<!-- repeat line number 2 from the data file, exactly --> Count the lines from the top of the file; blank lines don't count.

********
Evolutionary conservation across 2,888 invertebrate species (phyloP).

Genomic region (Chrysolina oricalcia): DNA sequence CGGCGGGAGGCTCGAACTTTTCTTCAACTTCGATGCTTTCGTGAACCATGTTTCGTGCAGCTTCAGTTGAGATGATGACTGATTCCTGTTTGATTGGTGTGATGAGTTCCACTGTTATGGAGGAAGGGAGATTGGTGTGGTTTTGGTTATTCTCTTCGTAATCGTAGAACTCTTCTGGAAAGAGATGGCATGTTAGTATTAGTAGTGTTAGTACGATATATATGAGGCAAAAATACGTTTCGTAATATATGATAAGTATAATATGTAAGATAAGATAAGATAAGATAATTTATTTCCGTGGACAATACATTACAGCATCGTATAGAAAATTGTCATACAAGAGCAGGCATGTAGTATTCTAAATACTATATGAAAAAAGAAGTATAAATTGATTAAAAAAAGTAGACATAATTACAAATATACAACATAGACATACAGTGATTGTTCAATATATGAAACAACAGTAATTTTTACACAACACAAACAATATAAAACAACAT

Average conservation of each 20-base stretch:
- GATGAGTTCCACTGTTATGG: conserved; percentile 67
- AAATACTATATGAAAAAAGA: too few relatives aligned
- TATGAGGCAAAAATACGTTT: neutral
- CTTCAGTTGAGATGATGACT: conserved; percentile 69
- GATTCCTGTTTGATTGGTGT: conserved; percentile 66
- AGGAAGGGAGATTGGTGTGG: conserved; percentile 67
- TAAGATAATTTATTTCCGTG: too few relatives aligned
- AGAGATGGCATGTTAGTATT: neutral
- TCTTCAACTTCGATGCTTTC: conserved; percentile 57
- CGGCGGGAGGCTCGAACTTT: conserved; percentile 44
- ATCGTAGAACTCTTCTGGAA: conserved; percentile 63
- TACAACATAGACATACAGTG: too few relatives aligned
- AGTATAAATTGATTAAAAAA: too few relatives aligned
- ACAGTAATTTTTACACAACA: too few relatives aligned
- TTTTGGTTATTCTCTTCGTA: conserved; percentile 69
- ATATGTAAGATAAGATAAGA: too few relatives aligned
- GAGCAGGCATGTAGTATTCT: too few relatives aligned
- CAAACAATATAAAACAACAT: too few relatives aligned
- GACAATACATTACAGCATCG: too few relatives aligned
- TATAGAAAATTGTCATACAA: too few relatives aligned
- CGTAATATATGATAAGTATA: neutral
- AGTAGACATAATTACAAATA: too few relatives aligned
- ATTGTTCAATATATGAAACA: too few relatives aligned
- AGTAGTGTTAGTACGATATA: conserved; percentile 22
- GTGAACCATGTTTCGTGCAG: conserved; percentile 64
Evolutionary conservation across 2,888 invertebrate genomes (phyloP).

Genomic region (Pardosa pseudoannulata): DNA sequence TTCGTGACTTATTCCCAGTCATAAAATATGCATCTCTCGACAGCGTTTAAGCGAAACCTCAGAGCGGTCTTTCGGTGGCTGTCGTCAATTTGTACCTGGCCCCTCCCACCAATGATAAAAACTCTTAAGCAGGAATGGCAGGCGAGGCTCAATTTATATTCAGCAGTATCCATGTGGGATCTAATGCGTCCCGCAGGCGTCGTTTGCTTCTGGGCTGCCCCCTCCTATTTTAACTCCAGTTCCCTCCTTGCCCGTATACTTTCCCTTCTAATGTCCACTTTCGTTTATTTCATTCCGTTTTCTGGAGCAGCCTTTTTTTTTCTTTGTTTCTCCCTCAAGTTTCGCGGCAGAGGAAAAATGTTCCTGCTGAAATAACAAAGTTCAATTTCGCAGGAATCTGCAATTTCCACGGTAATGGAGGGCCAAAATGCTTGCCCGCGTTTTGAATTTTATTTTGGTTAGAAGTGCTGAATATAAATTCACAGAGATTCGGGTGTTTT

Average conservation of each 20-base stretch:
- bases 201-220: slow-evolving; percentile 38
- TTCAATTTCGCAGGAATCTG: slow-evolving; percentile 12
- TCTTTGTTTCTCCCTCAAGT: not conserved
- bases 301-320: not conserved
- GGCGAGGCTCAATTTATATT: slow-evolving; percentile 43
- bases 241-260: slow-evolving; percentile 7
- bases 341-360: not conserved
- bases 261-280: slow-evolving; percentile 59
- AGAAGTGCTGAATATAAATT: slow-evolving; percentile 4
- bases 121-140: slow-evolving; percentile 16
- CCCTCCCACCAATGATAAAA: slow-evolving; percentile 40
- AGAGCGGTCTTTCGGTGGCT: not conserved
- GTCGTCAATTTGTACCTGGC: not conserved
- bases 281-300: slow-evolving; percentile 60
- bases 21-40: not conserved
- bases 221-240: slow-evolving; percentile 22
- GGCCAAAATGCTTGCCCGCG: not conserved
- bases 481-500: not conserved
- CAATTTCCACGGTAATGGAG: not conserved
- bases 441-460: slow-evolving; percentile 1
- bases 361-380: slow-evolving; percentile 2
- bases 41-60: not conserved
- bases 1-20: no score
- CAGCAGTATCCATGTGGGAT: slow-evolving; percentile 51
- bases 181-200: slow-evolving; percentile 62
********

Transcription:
Genomic region (Chrysolina oricalcia): DNA sequence CGGCGGGAGGCTCGAACTTTTCTTCAACTTCGATGCTTTCGTGAACCATGTTTCGTGCAGCTTCAGTTGAGATGATGACTGATTCCTGTTTGATTGGTGTGATGAGTTCCACTGTTATGGAGGAAGGGAGATTGGTGTGGTTTTGGTTATTCTCTTCGTAATCGTAGAACTCTTCTGGAAAGAGATGGCATGTTAGTATTAGTAGTGTTAGTACGATATATATGAGGCAAAAATACGTTTCGTAATATATGATAAGTATAATATGTAAGATAAGATAAGATAAGATAATTTATTTCCGTGGACAATACATTACAGCATCGTATAGAAAATTGTCATACAAGAGCAGGCATGTAGTATTCTAAATACTATATGAAAAAAGAAGTATAAATTGATTAAAAAAAGTAGACATAATTACAAATATACAACATAGACATACAGTGATTGTTCAATATATGAAACAACAGTAATTTTTACACAACACAAACAATATAAAACAACAT